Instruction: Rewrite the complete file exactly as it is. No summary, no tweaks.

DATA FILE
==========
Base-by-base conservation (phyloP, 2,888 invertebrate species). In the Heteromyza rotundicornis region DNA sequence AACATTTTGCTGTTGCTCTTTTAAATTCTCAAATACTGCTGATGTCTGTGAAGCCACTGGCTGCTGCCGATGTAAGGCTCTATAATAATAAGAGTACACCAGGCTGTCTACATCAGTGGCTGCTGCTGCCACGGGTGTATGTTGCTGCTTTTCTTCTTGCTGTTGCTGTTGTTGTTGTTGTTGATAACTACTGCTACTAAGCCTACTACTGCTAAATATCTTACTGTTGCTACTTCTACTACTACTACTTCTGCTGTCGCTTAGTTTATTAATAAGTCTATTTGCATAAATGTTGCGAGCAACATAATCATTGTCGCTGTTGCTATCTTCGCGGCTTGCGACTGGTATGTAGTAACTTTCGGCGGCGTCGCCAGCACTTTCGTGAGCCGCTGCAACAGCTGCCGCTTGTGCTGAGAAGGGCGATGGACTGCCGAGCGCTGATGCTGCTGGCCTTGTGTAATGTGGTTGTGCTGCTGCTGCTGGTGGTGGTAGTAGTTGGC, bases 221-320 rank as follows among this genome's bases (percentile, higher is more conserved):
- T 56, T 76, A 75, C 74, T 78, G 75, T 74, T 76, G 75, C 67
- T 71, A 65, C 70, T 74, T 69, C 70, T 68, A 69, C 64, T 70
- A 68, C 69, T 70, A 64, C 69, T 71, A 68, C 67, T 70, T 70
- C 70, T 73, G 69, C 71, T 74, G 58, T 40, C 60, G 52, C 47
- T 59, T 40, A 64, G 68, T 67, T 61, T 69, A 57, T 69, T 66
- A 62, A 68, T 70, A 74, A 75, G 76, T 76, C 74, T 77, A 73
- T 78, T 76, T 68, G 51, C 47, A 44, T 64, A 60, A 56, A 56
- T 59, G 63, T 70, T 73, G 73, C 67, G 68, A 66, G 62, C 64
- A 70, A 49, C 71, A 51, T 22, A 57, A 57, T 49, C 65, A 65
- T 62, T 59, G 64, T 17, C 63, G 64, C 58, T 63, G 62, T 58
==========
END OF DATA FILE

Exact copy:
Base-by-base conservation (phyloP, 2,888 invertebrate species). In the Heteromyza rotundicornis region DNA sequence AACATTTTGCTGTTGCTCTTTTAAATTCTCAAATACTGCTGATGTCTGTGAAGCCACTGGCTGCTGCCGATGTAAGGCTCTATAATAATAAGAGTACACCAGGCTGTCTACATCAGTGGCTGCTGCTGCCACGGGTGTATGTTGCTGCTTTTCTTCTTGCTGTTGCTGTTGTTGTTGTTGTTGATAACTACTGCTACTAAGCCTACTACTGCTAAATATCTTACTGTTGCTACTTCTACTACTACTACTTCTGCTGTCGCTTAGTTTATTAATAAGTCTATTTGCATAAATGTTGCGAGCAACATAATCATTGTCGCTGTTGCTATCTTCGCGGCTTGCGACTGGTATGTAGTAACTTTCGGCGGCGTCGCCAGCACTTTCGTGAGCCGCTGCAACAGCTGCCGCTTGTGCTGAGAAGGGCGATGGACTGCCGAGCGCTGATGCTGCTGGCCTTGTGTAATGTGGTTGTGCTGCTGCTGCTGGTGGTGGTAGTAGTTGGC, bases 221-320 rank as follows among this genome's bases (percentile, higher is more conserved):
- T 56, T 76, A 75, C 74, T 78, G 75, T 74, T 76, G 75, C 67
- T 71, A 65, C 70, T 74, T 69, C 70, T 68, A 69, C 64, T 70
- A 68, C 69, T 70, A 64, C 69, T 71, A 68, C 67, T 70, T 70
- C 70, T 73, G 69, C 71, T 74, G 58, T 40, C 60, G 52, C 47
- T 59, T 40, A 64, G 68, T 67, T 61, T 69, A 57, T 69, T 66
- A 62, A 68, T 70, A 74, A 75, G 76, T 76, C 74, T 77, A 73
- T 78, T 76, T 68, G 51, C 47, A 44, T 64, A 60, A 56, A 56
- T 59, G 63, T 70, T 73, G 73, C 67, G 68, A 66, G 62, C 64
- A 70, A 49, C 71, A 51, T 22, A 57, A 57, T 49, C 65, A 65
- T 62, T 59, G 64, T 17, C 63, G 64, C 58, T 63, G 62, T 58